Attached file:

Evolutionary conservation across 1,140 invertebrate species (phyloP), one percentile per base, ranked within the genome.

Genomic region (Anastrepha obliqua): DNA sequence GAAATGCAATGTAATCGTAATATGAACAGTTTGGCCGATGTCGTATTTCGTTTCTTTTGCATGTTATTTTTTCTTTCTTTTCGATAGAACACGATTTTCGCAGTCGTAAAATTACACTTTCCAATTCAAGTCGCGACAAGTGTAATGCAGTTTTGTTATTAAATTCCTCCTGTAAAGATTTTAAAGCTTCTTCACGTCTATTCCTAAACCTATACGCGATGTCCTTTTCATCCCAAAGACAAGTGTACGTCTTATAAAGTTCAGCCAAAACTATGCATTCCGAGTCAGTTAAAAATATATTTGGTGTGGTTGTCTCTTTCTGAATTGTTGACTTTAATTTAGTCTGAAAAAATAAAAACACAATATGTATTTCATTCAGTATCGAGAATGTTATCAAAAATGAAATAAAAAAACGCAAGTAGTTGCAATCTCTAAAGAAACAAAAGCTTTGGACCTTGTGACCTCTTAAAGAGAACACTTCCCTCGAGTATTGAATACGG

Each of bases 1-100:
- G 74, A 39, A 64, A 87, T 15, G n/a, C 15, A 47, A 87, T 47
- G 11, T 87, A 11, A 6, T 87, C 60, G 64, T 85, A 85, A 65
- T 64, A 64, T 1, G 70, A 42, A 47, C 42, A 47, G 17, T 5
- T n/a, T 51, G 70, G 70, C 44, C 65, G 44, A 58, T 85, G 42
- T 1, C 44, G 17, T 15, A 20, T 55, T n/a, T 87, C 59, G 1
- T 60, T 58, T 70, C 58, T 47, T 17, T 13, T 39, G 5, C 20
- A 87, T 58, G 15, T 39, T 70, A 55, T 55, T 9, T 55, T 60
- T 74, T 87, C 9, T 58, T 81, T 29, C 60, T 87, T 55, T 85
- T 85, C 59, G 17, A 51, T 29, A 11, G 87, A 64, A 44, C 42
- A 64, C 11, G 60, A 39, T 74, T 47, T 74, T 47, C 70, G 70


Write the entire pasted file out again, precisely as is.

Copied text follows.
Evolutionary conservation across 1,140 invertebrate species (phyloP), one percentile per base, ranked within the genome.

Genomic region (Anastrepha obliqua): DNA sequence GAAATGCAATGTAATCGTAATATGAACAGTTTGGCCGATGTCGTATTTCGTTTCTTTTGCATGTTATTTTTTCTTTCTTTTCGATAGAACACGATTTTCGCAGTCGTAAAATTACACTTTCCAATTCAAGTCGCGACAAGTGTAATGCAGTTTTGTTATTAAATTCCTCCTGTAAAGATTTTAAAGCTTCTTCACGTCTATTCCTAAACCTATACGCGATGTCCTTTTCATCCCAAAGACAAGTGTACGTCTTATAAAGTTCAGCCAAAACTATGCATTCCGAGTCAGTTAAAAATATATTTGGTGTGGTTGTCTCTTTCTGAATTGTTGACTTTAATTTAGTCTGAAAAAATAAAAACACAATATGTATTTCATTCAGTATCGAGAATGTTATCAAAAATGAAATAAAAAAACGCAAGTAGTTGCAATCTCTAAAGAAACAAAAGCTTTGGACCTTGTGACCTCTTAAAGAGAACACTTCCCTCGAGTATTGAATACGG

Each of bases 1-100:
- G 74, A 39, A 64, A 87, T 15, G n/a, C 15, A 47, A 87, T 47
- G 11, T 87, A 11, A 6, T 87, C 60, G 64, T 85, A 85, A 65
- T 64, A 64, T 1, G 70, A 42, A 47, C 42, A 47, G 17, T 5
- T n/a, T 51, G 70, G 70, C 44, C 65, G 44, A 58, T 85, G 42
- T 1, C 44, G 17, T 15, A 20, T 55, T n/a, T 87, C 59, G 1
- T 60, T 58, T 70, C 58, T 47, T 17, T 13, T 39, G 5, C 20
- A 87, T 58, G 15, T 39, T 70, A 55, T 55, T 9, T 55, T 60
- T 74, T 87, C 9, T 58, T 81, T 29, C 60, T 87, T 55, T 85
- T 85, C 59, G 17, A 51, T 29, A 11, G 87, A 64, A 44, C 42
- A 64, C 11, G 60, A 39, T 74, T 47, T 74, T 47, C 70, G 70